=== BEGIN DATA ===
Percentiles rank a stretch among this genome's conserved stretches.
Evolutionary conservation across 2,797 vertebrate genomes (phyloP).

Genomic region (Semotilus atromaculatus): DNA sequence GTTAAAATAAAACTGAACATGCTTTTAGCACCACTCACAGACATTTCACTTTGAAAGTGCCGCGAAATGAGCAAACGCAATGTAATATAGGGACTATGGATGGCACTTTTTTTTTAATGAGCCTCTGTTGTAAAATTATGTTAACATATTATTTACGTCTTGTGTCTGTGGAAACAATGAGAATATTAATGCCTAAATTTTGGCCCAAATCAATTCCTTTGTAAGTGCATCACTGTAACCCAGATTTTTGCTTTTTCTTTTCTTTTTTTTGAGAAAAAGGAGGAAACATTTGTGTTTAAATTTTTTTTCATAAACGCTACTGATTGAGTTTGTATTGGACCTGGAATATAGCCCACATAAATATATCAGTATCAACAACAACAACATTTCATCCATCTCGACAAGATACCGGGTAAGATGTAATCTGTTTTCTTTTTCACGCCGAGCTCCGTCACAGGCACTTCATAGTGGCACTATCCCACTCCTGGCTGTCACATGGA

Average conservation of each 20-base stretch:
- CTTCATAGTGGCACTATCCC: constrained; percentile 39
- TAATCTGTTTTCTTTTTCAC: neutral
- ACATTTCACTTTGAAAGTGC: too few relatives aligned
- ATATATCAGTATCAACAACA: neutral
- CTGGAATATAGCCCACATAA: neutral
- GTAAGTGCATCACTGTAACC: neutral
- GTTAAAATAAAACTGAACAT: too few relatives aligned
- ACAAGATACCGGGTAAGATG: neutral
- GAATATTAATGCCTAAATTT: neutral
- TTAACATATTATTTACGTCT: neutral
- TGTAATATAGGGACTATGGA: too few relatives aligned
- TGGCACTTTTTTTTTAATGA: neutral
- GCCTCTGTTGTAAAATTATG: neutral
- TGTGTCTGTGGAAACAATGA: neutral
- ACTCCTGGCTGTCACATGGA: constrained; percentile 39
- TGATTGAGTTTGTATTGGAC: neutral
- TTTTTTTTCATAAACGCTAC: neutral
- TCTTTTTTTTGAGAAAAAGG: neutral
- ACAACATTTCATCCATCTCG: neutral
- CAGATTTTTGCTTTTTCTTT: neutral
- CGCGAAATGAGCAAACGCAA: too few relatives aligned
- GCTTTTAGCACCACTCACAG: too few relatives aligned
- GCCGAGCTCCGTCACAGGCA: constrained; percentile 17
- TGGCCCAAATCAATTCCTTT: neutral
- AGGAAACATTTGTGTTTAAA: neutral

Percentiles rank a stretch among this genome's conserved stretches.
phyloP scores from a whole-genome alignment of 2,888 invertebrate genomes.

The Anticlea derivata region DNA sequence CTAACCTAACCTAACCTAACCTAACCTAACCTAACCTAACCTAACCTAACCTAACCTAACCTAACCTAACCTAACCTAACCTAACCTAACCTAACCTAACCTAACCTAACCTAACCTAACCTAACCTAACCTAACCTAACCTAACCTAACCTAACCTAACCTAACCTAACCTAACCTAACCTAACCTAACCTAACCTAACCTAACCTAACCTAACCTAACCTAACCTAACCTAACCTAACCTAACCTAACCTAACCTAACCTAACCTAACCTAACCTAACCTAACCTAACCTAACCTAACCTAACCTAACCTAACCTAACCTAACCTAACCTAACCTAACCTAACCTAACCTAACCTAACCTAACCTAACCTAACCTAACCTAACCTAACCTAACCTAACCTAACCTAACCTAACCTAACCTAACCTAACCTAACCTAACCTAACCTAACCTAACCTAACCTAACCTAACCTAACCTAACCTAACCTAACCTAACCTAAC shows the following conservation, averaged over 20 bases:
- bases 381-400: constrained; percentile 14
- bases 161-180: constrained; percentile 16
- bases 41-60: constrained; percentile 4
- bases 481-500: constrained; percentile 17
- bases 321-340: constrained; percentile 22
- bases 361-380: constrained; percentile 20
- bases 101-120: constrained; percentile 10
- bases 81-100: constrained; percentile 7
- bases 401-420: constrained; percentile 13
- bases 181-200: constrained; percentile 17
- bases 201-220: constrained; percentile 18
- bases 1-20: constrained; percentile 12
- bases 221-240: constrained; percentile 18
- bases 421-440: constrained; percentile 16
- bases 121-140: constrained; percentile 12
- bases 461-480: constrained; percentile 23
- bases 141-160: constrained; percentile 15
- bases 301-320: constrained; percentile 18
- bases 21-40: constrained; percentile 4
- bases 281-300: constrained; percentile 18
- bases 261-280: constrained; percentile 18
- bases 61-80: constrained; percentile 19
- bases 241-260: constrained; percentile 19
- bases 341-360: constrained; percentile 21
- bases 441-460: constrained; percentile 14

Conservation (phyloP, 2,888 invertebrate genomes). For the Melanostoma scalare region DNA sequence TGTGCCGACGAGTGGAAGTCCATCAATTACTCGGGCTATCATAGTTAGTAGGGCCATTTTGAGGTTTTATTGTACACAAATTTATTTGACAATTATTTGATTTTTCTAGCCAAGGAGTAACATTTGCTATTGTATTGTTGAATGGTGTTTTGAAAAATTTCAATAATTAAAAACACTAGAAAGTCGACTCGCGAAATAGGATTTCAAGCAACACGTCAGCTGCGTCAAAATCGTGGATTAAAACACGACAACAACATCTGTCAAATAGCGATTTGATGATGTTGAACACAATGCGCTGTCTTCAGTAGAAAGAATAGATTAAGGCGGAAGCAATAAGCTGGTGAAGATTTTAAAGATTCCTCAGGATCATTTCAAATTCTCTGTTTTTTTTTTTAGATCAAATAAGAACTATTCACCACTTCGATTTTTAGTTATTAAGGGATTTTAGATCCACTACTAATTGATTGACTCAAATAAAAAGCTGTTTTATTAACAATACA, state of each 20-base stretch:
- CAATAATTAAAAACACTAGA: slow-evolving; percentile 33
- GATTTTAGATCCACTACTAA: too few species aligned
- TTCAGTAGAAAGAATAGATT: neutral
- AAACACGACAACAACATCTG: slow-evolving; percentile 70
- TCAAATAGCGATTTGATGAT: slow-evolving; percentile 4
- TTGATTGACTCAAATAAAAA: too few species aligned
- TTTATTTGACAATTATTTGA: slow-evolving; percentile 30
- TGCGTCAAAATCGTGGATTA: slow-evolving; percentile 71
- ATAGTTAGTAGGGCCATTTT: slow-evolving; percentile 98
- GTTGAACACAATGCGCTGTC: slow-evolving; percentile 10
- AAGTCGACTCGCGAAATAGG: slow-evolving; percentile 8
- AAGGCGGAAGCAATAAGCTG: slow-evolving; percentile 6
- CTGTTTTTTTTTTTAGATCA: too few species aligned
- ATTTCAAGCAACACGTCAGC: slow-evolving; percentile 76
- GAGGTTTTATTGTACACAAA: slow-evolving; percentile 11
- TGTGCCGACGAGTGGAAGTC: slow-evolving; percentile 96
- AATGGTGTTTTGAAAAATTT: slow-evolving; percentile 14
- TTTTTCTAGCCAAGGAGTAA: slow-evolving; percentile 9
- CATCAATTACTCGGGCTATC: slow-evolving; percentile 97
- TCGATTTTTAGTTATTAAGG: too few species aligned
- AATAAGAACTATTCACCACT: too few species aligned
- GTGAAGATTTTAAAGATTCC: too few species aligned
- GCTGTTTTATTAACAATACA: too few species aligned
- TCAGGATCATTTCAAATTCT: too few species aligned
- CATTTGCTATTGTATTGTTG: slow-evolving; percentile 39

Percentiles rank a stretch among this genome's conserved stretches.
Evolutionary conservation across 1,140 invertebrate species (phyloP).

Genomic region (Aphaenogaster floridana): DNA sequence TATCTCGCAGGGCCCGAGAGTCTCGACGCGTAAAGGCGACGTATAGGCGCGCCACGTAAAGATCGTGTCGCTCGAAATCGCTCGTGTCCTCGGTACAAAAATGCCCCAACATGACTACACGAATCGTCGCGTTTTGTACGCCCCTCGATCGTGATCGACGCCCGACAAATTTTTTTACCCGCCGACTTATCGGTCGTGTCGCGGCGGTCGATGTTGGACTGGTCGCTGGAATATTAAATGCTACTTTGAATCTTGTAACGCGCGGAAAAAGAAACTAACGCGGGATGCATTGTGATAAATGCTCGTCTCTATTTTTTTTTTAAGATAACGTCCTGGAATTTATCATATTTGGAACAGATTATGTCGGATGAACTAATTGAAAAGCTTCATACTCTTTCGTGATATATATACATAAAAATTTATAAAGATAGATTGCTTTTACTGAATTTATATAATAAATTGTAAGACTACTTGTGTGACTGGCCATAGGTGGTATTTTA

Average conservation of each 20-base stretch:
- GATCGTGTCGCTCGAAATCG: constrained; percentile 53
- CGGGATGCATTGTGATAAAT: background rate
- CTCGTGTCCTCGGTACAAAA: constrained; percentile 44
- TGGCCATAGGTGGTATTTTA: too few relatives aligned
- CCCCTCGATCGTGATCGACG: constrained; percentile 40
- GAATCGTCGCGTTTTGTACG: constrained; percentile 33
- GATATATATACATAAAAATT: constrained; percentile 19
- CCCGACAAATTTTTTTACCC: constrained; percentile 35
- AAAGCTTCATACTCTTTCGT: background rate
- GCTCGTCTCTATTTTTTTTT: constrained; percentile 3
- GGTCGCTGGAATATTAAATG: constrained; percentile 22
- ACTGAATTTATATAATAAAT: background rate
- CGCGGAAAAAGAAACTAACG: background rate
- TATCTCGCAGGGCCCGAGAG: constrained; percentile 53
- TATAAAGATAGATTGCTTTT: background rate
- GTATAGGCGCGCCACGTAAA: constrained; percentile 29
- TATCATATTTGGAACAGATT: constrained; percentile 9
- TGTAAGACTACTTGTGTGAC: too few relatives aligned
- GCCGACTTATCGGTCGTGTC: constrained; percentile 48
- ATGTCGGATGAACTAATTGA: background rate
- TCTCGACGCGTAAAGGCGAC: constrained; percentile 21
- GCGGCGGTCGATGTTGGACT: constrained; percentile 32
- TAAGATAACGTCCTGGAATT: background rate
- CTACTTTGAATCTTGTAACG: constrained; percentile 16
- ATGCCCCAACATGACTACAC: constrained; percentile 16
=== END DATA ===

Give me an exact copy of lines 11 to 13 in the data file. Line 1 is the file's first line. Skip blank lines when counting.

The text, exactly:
- GTTAAAATAAAACTGAACAT: too few relatives aligned
- ACAAGATACCGGGTAAGATG: neutral
- GAATATTAATGCCTAAATTT: neutral